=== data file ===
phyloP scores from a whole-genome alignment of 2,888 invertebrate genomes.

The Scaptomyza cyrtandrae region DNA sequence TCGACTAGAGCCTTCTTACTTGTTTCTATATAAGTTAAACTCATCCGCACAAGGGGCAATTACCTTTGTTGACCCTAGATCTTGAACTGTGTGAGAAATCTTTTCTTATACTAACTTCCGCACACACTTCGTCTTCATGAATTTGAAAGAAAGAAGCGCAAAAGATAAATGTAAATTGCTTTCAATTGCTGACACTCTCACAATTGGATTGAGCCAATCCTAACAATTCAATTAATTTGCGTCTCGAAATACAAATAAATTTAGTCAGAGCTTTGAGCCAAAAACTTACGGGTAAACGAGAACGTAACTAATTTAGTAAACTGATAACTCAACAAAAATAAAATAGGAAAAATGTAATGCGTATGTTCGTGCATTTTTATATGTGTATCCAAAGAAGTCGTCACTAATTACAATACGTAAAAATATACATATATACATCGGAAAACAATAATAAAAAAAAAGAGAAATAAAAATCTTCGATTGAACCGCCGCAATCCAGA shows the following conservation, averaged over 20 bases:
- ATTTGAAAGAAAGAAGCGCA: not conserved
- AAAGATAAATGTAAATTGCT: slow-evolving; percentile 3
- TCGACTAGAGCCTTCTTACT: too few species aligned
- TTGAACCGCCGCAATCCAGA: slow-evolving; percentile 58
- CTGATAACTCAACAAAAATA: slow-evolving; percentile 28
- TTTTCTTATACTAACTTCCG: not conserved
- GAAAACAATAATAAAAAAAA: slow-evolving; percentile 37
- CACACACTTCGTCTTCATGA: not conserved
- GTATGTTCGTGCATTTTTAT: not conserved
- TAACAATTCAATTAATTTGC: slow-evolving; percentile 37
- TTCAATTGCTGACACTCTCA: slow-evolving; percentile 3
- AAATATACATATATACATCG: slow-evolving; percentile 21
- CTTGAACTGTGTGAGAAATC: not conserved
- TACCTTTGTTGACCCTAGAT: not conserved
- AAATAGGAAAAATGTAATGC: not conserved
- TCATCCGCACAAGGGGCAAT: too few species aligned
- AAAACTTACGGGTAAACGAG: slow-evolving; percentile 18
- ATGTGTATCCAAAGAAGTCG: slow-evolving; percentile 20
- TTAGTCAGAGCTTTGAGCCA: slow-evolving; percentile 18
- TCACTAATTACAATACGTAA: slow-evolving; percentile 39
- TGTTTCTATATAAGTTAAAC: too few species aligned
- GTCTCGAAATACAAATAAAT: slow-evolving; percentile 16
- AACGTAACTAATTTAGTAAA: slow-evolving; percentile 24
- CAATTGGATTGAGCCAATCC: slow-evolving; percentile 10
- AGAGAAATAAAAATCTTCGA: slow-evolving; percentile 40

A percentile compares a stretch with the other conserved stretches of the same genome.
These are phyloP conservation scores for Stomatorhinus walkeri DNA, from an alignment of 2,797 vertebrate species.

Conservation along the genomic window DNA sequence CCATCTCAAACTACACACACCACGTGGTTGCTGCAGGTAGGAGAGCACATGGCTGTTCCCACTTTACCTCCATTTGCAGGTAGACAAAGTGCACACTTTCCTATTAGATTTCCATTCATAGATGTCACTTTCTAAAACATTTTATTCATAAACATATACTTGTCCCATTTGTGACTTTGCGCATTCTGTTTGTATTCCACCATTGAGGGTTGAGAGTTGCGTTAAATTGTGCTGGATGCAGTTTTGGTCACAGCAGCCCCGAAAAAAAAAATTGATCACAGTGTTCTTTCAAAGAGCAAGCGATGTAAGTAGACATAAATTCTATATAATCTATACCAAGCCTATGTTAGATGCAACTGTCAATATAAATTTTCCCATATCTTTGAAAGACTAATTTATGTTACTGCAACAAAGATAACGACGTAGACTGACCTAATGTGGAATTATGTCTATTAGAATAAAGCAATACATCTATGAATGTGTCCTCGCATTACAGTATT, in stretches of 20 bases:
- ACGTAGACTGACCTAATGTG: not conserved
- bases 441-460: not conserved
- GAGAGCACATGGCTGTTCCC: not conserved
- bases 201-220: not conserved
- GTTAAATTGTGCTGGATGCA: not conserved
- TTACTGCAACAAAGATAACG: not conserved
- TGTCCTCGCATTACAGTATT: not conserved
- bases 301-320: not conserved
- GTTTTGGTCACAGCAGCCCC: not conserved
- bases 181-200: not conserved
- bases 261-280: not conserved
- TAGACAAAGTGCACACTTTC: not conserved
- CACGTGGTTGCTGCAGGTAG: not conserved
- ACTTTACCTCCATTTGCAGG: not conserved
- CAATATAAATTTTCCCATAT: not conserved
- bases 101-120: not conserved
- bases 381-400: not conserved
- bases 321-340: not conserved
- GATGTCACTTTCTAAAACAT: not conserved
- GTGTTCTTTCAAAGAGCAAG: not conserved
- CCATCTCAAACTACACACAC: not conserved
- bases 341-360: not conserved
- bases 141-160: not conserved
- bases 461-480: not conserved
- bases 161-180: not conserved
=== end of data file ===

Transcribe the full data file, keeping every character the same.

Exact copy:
phyloP scores from a whole-genome alignment of 2,888 invertebrate genomes.

The Scaptomyza cyrtandrae region DNA sequence TCGACTAGAGCCTTCTTACTTGTTTCTATATAAGTTAAACTCATCCGCACAAGGGGCAATTACCTTTGTTGACCCTAGATCTTGAACTGTGTGAGAAATCTTTTCTTATACTAACTTCCGCACACACTTCGTCTTCATGAATTTGAAAGAAAGAAGCGCAAAAGATAAATGTAAATTGCTTTCAATTGCTGACACTCTCACAATTGGATTGAGCCAATCCTAACAATTCAATTAATTTGCGTCTCGAAATACAAATAAATTTAGTCAGAGCTTTGAGCCAAAAACTTACGGGTAAACGAGAACGTAACTAATTTAGTAAACTGATAACTCAACAAAAATAAAATAGGAAAAATGTAATGCGTATGTTCGTGCATTTTTATATGTGTATCCAAAGAAGTCGTCACTAATTACAATACGTAAAAATATACATATATACATCGGAAAACAATAATAAAAAAAAAGAGAAATAAAAATCTTCGATTGAACCGCCGCAATCCAGA shows the following conservation, averaged over 20 bases:
- ATTTGAAAGAAAGAAGCGCA: not conserved
- AAAGATAAATGTAAATTGCT: slow-evolving; percentile 3
- TCGACTAGAGCCTTCTTACT: too few species aligned
- TTGAACCGCCGCAATCCAGA: slow-evolving; percentile 58
- CTGATAACTCAACAAAAATA: slow-evolving; percentile 28
- TTTTCTTATACTAACTTCCG: not conserved
- GAAAACAATAATAAAAAAAA: slow-evolving; percentile 37
- CACACACTTCGTCTTCATGA: not conserved
- GTATGTTCGTGCATTTTTAT: not conserved
- TAACAATTCAATTAATTTGC: slow-evolving; percentile 37
- TTCAATTGCTGACACTCTCA: slow-evolving; percentile 3
- AAATATACATATATACATCG: slow-evolving; percentile 21
- CTTGAACTGTGTGAGAAATC: not conserved
- TACCTTTGTTGACCCTAGAT: not conserved
- AAATAGGAAAAATGTAATGC: not conserved
- TCATCCGCACAAGGGGCAAT: too few species aligned
- AAAACTTACGGGTAAACGAG: slow-evolving; percentile 18
- ATGTGTATCCAAAGAAGTCG: slow-evolving; percentile 20
- TTAGTCAGAGCTTTGAGCCA: slow-evolving; percentile 18
- TCACTAATTACAATACGTAA: slow-evolving; percentile 39
- TGTTTCTATATAAGTTAAAC: too few species aligned
- GTCTCGAAATACAAATAAAT: slow-evolving; percentile 16
- AACGTAACTAATTTAGTAAA: slow-evolving; percentile 24
- CAATTGGATTGAGCCAATCC: slow-evolving; percentile 10
- AGAGAAATAAAAATCTTCGA: slow-evolving; percentile 40

A percentile compares a stretch with the other conserved stretches of the same genome.
These are phyloP conservation scores for Stomatorhinus walkeri DNA, from an alignment of 2,797 vertebrate species.

Conservation along the genomic window DNA sequence CCATCTCAAACTACACACACCACGTGGTTGCTGCAGGTAGGAGAGCACATGGCTGTTCCCACTTTACCTCCATTTGCAGGTAGACAAAGTGCACACTTTCCTATTAGATTTCCATTCATAGATGTCACTTTCTAAAACATTTTATTCATAAACATATACTTGTCCCATTTGTGACTTTGCGCATTCTGTTTGTATTCCACCATTGAGGGTTGAGAGTTGCGTTAAATTGTGCTGGATGCAGTTTTGGTCACAGCAGCCCCGAAAAAAAAAATTGATCACAGTGTTCTTTCAAAGAGCAAGCGATGTAAGTAGACATAAATTCTATATAATCTATACCAAGCCTATGTTAGATGCAACTGTCAATATAAATTTTCCCATATCTTTGAAAGACTAATTTATGTTACTGCAACAAAGATAACGACGTAGACTGACCTAATGTGGAATTATGTCTATTAGAATAAAGCAATACATCTATGAATGTGTCCTCGCATTACAGTATT, in stretches of 20 bases:
- ACGTAGACTGACCTAATGTG: not conserved
- bases 441-460: not conserved
- GAGAGCACATGGCTGTTCCC: not conserved
- bases 201-220: not conserved
- GTTAAATTGTGCTGGATGCA: not conserved
- TTACTGCAACAAAGATAACG: not conserved
- TGTCCTCGCATTACAGTATT: not conserved
- bases 301-320: not conserved
- GTTTTGGTCACAGCAGCCCC: not conserved
- bases 181-200: not conserved
- bases 261-280: not conserved
- TAGACAAAGTGCACACTTTC: not conserved
- CACGTGGTTGCTGCAGGTAG: not conserved
- ACTTTACCTCCATTTGCAGG: not conserved
- CAATATAAATTTTCCCATAT: not conserved
- bases 101-120: not conserved
- bases 381-400: not conserved
- bases 321-340: not conserved
- GATGTCACTTTCTAAAACAT: not conserved
- GTGTTCTTTCAAAGAGCAAG: not conserved
- CCATCTCAAACTACACACAC: not conserved
- bases 341-360: not conserved
- bases 141-160: not conserved
- bases 461-480: not conserved
- bases 161-180: not conserved